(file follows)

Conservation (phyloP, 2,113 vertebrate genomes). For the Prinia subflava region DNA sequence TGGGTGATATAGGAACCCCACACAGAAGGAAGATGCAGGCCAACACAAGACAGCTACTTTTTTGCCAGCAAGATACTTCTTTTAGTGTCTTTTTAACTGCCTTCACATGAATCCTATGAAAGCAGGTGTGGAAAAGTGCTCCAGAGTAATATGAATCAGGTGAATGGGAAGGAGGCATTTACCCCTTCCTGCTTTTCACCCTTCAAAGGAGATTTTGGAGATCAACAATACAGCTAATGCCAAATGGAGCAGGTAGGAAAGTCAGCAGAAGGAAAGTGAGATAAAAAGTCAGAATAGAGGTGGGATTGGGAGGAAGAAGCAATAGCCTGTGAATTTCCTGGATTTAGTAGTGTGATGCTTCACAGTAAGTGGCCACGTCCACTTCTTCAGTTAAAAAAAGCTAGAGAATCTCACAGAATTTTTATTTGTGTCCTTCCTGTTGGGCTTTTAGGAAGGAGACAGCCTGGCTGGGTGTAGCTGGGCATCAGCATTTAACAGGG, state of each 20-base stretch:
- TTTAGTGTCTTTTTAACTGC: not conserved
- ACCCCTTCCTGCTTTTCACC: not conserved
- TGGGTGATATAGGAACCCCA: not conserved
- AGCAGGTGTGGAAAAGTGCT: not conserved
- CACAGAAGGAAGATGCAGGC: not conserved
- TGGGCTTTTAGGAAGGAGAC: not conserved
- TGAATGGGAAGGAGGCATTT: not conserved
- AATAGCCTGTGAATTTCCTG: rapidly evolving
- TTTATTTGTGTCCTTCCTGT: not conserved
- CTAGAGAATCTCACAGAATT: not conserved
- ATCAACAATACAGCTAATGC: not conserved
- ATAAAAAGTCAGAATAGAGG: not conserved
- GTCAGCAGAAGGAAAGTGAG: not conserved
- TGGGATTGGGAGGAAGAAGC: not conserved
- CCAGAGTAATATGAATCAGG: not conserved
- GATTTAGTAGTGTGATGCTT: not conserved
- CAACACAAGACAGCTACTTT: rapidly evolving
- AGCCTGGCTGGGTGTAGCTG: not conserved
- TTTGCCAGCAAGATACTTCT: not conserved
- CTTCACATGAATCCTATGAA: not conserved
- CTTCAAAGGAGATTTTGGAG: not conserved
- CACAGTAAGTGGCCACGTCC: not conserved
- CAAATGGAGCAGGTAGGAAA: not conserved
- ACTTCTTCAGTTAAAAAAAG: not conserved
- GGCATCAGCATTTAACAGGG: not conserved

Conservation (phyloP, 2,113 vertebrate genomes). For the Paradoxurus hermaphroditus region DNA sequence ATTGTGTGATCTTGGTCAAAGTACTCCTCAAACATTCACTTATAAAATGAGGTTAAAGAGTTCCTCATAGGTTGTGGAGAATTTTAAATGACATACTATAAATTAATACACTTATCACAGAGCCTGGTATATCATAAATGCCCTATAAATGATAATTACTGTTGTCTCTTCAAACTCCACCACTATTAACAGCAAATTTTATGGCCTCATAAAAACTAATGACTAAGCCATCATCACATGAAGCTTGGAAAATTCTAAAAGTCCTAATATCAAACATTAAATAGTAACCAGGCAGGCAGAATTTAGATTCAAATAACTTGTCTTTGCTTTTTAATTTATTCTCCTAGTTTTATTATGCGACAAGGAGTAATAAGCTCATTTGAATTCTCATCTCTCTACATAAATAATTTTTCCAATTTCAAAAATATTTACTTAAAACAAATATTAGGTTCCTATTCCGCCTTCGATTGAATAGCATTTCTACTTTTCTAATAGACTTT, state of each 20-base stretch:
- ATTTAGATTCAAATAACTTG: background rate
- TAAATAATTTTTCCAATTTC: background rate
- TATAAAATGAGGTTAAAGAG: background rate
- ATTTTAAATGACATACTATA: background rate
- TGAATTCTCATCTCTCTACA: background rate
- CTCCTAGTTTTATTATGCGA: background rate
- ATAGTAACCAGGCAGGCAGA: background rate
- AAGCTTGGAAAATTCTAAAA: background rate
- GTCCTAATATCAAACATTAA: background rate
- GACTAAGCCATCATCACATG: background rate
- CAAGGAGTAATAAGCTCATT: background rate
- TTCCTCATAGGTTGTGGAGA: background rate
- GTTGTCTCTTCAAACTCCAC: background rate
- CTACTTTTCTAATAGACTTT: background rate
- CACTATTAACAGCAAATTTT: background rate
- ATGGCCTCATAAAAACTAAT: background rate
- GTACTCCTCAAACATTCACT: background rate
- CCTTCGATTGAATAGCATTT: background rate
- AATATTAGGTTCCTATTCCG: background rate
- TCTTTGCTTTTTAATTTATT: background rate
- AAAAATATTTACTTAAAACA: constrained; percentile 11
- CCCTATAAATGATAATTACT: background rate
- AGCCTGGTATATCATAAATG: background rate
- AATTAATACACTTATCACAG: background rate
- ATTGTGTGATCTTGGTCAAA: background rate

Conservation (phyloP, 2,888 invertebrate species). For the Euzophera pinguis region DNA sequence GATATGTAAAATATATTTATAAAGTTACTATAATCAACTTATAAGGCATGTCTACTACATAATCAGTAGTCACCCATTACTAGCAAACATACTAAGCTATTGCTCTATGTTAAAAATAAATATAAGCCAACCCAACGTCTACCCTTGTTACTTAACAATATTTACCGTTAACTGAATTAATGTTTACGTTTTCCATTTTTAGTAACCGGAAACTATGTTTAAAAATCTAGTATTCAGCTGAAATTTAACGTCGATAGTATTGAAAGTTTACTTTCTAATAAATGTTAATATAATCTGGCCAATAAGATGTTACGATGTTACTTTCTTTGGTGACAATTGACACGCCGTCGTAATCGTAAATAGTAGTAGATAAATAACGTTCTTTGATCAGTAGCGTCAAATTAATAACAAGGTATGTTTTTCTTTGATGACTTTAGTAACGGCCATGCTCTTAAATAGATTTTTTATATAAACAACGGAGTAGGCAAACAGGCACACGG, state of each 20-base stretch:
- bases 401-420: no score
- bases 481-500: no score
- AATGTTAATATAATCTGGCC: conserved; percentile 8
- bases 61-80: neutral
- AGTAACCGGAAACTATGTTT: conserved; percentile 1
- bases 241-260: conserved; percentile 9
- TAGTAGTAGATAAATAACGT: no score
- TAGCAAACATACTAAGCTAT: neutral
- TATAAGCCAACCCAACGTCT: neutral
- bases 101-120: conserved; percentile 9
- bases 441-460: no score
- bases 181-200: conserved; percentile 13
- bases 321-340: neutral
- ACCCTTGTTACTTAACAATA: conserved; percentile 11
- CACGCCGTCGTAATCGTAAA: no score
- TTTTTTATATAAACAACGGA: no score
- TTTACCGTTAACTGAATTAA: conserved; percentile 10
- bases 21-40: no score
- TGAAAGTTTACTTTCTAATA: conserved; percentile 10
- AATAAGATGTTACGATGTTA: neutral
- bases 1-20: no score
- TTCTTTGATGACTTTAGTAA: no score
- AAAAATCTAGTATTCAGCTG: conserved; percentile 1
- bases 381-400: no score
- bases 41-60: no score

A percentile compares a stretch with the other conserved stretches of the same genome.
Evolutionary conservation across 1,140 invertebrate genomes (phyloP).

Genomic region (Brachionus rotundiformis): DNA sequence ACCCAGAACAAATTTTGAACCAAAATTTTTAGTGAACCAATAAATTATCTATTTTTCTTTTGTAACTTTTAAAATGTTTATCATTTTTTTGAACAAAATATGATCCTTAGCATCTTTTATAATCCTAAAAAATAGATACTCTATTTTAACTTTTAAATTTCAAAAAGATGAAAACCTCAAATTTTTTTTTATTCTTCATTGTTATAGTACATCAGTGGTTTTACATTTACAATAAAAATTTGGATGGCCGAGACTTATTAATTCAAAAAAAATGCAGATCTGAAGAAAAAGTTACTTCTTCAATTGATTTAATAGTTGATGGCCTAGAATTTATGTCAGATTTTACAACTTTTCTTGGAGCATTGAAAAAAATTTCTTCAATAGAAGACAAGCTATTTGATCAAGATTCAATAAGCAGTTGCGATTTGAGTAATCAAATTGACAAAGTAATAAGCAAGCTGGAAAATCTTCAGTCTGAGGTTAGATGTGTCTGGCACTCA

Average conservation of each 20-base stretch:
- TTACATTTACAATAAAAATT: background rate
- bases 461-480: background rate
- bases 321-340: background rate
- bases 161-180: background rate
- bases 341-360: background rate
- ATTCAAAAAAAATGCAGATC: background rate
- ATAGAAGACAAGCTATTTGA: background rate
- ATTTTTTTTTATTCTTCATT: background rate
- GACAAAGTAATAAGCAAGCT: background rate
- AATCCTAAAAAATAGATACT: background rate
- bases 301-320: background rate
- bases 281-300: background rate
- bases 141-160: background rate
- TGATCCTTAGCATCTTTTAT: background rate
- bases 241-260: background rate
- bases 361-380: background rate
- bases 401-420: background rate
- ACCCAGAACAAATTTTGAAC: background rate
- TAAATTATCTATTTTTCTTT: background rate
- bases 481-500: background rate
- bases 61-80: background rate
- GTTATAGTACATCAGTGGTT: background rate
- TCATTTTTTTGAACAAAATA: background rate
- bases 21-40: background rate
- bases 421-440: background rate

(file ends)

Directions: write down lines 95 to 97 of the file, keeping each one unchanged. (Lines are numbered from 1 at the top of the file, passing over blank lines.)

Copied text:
- bases 141-160: background rate
- TGATCCTTAGCATCTTTTAT: background rate
- bases 241-260: background rate